Africa & Middle East
12 May 2014

Electricity meters: African market to grow 234pc by 2024

Sub-Saharan Africa's electricity metering market will see the fastest growth of any region in the world over the next decade, predicts US research organisation Northeast Group.

The total market will reach 63.3 million electricity meters and its value will grow 234 per cnt to US$9.9 billion cumulatively by 2024.

African countries' high GDP growth rates, ambitious electrification programs and progressive deployments of prepaid metering will drive the market, according to the new study published by Northeast Group.

Ben Gardner, president of Northeast Group, commented on the findings: "Metering is critical for the future of Africa's utilities and those without access to electricity.

"Nearly US$300 billion of investment is needed to bring electricity to those in Africa currently lacking it.

He added: “Utilities cannot build out and maintain electric infrastructure if they are unable to meter and collect revenue from customers. Metering is a prerequisite for utilities across the continent to achieve financial sustainability."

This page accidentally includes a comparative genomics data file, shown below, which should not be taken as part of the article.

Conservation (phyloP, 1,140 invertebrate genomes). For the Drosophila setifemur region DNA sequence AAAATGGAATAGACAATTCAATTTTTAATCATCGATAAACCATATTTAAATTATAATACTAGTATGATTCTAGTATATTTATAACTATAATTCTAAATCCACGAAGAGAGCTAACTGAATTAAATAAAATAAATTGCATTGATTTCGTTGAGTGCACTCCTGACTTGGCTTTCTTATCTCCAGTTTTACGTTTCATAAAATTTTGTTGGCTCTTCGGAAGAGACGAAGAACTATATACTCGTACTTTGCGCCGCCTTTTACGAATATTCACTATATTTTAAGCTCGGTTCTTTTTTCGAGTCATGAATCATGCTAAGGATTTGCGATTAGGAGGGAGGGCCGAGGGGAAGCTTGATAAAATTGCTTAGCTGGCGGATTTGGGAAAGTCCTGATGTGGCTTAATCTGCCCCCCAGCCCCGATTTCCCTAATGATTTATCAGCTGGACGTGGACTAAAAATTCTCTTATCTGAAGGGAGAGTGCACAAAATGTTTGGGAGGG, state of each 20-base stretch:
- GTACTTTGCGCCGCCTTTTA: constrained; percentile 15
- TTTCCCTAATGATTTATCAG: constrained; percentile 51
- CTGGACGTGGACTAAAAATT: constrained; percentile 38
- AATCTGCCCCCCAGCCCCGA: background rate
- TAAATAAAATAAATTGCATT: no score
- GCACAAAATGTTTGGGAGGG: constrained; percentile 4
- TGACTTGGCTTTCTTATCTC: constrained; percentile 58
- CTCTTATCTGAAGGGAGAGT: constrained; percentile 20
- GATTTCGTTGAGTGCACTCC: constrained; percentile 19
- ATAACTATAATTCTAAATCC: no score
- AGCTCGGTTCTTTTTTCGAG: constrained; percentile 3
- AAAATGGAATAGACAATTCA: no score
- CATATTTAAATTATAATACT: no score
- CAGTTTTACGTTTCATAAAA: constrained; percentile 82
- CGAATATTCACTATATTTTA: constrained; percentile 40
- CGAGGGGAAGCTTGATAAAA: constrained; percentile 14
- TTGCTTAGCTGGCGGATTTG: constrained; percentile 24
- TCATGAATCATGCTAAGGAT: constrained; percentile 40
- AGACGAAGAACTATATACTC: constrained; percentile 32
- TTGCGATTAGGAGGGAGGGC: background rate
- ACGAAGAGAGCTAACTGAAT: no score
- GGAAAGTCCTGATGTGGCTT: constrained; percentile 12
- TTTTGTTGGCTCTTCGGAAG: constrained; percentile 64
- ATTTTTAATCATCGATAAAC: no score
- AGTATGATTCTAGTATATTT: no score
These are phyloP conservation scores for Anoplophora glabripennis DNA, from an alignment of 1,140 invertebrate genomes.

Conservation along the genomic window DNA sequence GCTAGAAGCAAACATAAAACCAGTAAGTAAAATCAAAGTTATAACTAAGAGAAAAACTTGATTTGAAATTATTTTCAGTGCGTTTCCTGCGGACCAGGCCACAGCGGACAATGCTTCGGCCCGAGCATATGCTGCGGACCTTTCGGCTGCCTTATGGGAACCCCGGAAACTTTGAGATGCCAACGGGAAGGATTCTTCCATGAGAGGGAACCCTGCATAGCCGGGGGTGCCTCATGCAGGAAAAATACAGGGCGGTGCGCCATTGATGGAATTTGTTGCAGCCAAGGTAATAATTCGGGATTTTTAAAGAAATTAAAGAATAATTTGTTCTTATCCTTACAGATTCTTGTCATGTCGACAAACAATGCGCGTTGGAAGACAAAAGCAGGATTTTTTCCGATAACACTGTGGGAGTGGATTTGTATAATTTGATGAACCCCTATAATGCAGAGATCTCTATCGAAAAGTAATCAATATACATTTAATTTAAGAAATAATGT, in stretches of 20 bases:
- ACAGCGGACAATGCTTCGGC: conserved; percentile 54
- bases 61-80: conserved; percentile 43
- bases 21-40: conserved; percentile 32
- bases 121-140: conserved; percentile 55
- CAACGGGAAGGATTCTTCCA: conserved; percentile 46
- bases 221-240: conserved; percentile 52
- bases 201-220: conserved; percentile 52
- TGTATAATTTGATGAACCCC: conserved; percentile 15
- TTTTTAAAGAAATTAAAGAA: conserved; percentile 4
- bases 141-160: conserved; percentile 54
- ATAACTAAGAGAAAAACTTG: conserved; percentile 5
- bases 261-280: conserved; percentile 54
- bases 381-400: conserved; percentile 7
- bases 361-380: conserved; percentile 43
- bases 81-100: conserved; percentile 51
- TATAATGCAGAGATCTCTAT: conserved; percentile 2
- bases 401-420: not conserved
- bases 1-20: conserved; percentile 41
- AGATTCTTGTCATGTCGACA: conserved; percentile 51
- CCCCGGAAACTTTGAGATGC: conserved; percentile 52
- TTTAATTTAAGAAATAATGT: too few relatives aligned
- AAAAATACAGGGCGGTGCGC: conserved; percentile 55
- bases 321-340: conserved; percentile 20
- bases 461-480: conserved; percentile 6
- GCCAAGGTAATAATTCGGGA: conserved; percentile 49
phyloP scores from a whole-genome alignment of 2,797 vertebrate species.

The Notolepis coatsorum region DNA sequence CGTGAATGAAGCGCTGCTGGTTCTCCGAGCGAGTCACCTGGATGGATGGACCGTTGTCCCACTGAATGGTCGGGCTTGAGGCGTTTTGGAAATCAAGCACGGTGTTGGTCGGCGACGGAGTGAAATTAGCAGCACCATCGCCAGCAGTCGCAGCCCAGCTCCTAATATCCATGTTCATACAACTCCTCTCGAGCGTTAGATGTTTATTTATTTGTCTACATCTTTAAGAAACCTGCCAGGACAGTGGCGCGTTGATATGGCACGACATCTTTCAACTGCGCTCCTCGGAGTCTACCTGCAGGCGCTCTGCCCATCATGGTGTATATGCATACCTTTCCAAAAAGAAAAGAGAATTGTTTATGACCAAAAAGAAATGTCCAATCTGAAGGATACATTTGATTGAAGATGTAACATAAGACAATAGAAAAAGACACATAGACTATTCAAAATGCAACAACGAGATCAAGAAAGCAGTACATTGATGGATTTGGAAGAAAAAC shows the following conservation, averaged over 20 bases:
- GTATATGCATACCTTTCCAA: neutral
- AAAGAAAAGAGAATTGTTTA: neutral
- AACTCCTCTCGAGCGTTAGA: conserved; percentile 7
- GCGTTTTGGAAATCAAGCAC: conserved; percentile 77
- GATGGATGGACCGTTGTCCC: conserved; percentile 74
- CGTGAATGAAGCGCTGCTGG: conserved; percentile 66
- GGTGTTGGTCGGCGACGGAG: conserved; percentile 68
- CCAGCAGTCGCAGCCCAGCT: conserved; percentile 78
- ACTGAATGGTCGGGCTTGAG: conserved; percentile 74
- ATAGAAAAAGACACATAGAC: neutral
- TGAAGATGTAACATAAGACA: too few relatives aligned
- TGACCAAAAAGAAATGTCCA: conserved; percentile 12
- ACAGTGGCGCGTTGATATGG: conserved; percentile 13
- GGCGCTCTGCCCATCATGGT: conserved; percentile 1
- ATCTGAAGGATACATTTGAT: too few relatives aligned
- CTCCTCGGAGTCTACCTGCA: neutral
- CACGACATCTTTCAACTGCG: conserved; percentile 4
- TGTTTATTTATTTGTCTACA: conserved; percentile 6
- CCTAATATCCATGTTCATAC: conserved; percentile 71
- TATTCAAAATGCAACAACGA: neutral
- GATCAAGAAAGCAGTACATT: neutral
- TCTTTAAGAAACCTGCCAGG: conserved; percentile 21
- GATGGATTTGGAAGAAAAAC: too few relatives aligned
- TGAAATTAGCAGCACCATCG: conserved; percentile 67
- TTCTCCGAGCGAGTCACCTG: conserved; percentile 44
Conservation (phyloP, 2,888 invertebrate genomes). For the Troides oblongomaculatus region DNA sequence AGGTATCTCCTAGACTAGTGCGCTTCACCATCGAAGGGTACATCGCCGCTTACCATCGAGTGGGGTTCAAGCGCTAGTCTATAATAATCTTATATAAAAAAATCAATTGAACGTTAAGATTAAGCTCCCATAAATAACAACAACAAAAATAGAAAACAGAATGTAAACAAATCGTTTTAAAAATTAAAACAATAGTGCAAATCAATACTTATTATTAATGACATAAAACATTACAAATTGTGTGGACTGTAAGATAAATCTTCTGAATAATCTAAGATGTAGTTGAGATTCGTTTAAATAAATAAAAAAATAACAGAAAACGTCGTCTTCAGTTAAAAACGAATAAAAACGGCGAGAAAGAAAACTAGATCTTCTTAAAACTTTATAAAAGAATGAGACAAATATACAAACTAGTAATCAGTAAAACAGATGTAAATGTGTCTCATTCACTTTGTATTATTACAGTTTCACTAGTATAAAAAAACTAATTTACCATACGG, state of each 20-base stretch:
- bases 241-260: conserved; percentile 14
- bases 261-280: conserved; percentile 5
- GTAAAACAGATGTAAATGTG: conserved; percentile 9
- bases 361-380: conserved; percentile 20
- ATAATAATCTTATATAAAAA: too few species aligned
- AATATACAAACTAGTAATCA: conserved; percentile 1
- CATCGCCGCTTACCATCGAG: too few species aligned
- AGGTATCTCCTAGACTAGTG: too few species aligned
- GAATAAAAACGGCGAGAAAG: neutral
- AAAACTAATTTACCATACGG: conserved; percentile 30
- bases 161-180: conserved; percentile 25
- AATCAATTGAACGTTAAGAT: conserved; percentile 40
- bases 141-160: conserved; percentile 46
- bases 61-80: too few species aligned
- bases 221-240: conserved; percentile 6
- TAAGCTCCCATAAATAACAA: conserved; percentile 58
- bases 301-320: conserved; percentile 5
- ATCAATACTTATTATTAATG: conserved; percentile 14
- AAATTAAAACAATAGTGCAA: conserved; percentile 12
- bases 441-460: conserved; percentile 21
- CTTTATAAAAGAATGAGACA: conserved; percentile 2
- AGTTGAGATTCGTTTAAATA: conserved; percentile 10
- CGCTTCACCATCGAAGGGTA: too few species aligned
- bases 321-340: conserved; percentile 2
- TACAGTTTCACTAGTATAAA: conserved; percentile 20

Funding for Africa's power sector will come from a combination of local utilities, multilateral organisations, and bilateral aid.

Most notably, the US government's Power Africa initiative, launched in 2013, has promised over US$7 billion in funding for electricity projects on the continent, with additional private sector funding.

More effective metering and revenue collection will ensure that these investments are sustainable over the long term.

Prepayment systems

Prepaid meters will make up the majority of the metering market by 2020.

These function in an analogous way to prepaid mobile phones. Both utilities and customers benefit from prepaid metering.

"After mobile phones, electricity metering is the next big prepaid market in Africa," said Gardner.

"Utilities use prepaid metering to improve their revenue collection so they can invest in their infrastructure to improve its reliability. Consumers also benefit through greater awareness of their electricity usage, more accurate bills and the ability to budget more effectively."

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